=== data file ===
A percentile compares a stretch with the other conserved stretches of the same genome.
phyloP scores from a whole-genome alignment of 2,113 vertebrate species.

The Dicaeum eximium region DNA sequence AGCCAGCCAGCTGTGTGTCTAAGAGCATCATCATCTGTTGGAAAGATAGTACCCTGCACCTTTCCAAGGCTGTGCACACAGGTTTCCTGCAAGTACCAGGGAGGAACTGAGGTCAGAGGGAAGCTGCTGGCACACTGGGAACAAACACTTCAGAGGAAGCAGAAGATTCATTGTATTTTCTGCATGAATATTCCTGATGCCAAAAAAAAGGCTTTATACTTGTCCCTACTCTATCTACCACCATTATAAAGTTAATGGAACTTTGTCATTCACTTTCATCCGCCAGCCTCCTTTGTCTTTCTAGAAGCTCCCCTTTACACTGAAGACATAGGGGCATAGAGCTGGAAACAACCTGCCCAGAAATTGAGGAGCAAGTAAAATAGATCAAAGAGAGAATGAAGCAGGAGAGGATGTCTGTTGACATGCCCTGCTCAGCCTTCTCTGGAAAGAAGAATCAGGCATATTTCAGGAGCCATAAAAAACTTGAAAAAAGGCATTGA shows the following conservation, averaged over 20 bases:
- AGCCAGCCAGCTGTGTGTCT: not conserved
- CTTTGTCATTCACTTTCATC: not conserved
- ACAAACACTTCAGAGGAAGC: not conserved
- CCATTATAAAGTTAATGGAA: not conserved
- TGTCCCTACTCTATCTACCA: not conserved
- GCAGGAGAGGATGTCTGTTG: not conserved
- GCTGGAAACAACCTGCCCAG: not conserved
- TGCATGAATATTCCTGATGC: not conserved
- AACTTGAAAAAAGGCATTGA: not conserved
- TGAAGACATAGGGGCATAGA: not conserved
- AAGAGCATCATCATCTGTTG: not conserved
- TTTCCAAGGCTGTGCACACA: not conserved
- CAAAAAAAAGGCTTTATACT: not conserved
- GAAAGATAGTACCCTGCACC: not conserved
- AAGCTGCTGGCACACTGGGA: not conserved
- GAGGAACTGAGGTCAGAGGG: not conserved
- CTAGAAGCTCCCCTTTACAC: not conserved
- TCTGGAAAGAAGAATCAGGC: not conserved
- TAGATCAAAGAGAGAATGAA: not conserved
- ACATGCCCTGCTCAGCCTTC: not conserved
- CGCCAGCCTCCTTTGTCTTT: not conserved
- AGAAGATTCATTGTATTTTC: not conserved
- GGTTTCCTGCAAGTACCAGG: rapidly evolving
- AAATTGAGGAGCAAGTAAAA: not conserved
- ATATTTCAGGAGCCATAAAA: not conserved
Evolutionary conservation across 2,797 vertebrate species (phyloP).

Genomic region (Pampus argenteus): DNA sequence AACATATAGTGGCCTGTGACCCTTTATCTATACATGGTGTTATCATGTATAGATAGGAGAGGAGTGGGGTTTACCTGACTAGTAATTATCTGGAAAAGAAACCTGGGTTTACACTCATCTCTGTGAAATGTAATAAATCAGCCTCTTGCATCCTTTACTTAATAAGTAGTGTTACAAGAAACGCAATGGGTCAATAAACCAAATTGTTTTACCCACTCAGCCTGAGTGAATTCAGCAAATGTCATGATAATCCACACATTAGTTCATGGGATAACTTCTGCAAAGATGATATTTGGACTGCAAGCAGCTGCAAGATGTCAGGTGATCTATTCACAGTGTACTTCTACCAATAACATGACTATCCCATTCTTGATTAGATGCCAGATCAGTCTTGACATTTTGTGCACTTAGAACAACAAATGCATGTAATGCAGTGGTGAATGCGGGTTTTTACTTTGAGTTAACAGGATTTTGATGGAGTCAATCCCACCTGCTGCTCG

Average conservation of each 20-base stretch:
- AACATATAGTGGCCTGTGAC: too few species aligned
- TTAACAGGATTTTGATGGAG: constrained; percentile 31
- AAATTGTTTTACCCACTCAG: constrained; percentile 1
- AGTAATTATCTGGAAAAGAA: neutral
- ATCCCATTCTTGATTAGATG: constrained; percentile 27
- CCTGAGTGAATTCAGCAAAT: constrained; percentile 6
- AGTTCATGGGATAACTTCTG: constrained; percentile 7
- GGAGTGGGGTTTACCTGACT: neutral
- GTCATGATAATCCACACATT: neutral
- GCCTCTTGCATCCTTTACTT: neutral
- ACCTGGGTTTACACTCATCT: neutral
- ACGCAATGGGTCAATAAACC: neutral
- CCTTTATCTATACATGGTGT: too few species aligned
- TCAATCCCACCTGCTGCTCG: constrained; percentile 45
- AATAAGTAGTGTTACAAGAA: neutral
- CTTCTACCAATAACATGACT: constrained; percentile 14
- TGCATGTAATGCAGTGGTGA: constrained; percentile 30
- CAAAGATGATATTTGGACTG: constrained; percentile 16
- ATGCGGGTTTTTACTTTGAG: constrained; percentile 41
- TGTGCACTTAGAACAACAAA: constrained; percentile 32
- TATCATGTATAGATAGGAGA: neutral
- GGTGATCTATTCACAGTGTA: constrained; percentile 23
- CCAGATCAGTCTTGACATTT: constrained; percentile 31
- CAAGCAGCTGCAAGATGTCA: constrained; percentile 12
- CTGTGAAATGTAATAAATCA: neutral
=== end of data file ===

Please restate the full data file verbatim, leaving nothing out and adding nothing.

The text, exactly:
A percentile compares a stretch with the other conserved stretches of the same genome.
phyloP scores from a whole-genome alignment of 2,113 vertebrate species.

The Dicaeum eximium region DNA sequence AGCCAGCCAGCTGTGTGTCTAAGAGCATCATCATCTGTTGGAAAGATAGTACCCTGCACCTTTCCAAGGCTGTGCACACAGGTTTCCTGCAAGTACCAGGGAGGAACTGAGGTCAGAGGGAAGCTGCTGGCACACTGGGAACAAACACTTCAGAGGAAGCAGAAGATTCATTGTATTTTCTGCATGAATATTCCTGATGCCAAAAAAAAGGCTTTATACTTGTCCCTACTCTATCTACCACCATTATAAAGTTAATGGAACTTTGTCATTCACTTTCATCCGCCAGCCTCCTTTGTCTTTCTAGAAGCTCCCCTTTACACTGAAGACATAGGGGCATAGAGCTGGAAACAACCTGCCCAGAAATTGAGGAGCAAGTAAAATAGATCAAAGAGAGAATGAAGCAGGAGAGGATGTCTGTTGACATGCCCTGCTCAGCCTTCTCTGGAAAGAAGAATCAGGCATATTTCAGGAGCCATAAAAAACTTGAAAAAAGGCATTGA shows the following conservation, averaged over 20 bases:
- AGCCAGCCAGCTGTGTGTCT: not conserved
- CTTTGTCATTCACTTTCATC: not conserved
- ACAAACACTTCAGAGGAAGC: not conserved
- CCATTATAAAGTTAATGGAA: not conserved
- TGTCCCTACTCTATCTACCA: not conserved
- GCAGGAGAGGATGTCTGTTG: not conserved
- GCTGGAAACAACCTGCCCAG: not conserved
- TGCATGAATATTCCTGATGC: not conserved
- AACTTGAAAAAAGGCATTGA: not conserved
- TGAAGACATAGGGGCATAGA: not conserved
- AAGAGCATCATCATCTGTTG: not conserved
- TTTCCAAGGCTGTGCACACA: not conserved
- CAAAAAAAAGGCTTTATACT: not conserved
- GAAAGATAGTACCCTGCACC: not conserved
- AAGCTGCTGGCACACTGGGA: not conserved
- GAGGAACTGAGGTCAGAGGG: not conserved
- CTAGAAGCTCCCCTTTACAC: not conserved
- TCTGGAAAGAAGAATCAGGC: not conserved
- TAGATCAAAGAGAGAATGAA: not conserved
- ACATGCCCTGCTCAGCCTTC: not conserved
- CGCCAGCCTCCTTTGTCTTT: not conserved
- AGAAGATTCATTGTATTTTC: not conserved
- GGTTTCCTGCAAGTACCAGG: rapidly evolving
- AAATTGAGGAGCAAGTAAAA: not conserved
- ATATTTCAGGAGCCATAAAA: not conserved
Evolutionary conservation across 2,797 vertebrate species (phyloP).

Genomic region (Pampus argenteus): DNA sequence AACATATAGTGGCCTGTGACCCTTTATCTATACATGGTGTTATCATGTATAGATAGGAGAGGAGTGGGGTTTACCTGACTAGTAATTATCTGGAAAAGAAACCTGGGTTTACACTCATCTCTGTGAAATGTAATAAATCAGCCTCTTGCATCCTTTACTTAATAAGTAGTGTTACAAGAAACGCAATGGGTCAATAAACCAAATTGTTTTACCCACTCAGCCTGAGTGAATTCAGCAAATGTCATGATAATCCACACATTAGTTCATGGGATAACTTCTGCAAAGATGATATTTGGACTGCAAGCAGCTGCAAGATGTCAGGTGATCTATTCACAGTGTACTTCTACCAATAACATGACTATCCCATTCTTGATTAGATGCCAGATCAGTCTTGACATTTTGTGCACTTAGAACAACAAATGCATGTAATGCAGTGGTGAATGCGGGTTTTTACTTTGAGTTAACAGGATTTTGATGGAGTCAATCCCACCTGCTGCTCG

Average conservation of each 20-base stretch:
- AACATATAGTGGCCTGTGAC: too few species aligned
- TTAACAGGATTTTGATGGAG: constrained; percentile 31
- AAATTGTTTTACCCACTCAG: constrained; percentile 1
- AGTAATTATCTGGAAAAGAA: neutral
- ATCCCATTCTTGATTAGATG: constrained; percentile 27
- CCTGAGTGAATTCAGCAAAT: constrained; percentile 6
- AGTTCATGGGATAACTTCTG: constrained; percentile 7
- GGAGTGGGGTTTACCTGACT: neutral
- GTCATGATAATCCACACATT: neutral
- GCCTCTTGCATCCTTTACTT: neutral
- ACCTGGGTTTACACTCATCT: neutral
- ACGCAATGGGTCAATAAACC: neutral
- CCTTTATCTATACATGGTGT: too few species aligned
- TCAATCCCACCTGCTGCTCG: constrained; percentile 45
- AATAAGTAGTGTTACAAGAA: neutral
- CTTCTACCAATAACATGACT: constrained; percentile 14
- TGCATGTAATGCAGTGGTGA: constrained; percentile 30
- CAAAGATGATATTTGGACTG: constrained; percentile 16
- ATGCGGGTTTTTACTTTGAG: constrained; percentile 41
- TGTGCACTTAGAACAACAAA: constrained; percentile 32
- TATCATGTATAGATAGGAGA: neutral
- GGTGATCTATTCACAGTGTA: constrained; percentile 23
- CCAGATCAGTCTTGACATTT: constrained; percentile 31
- CAAGCAGCTGCAAGATGTCA: constrained; percentile 12
- CTGTGAAATGTAATAAATCA: neutral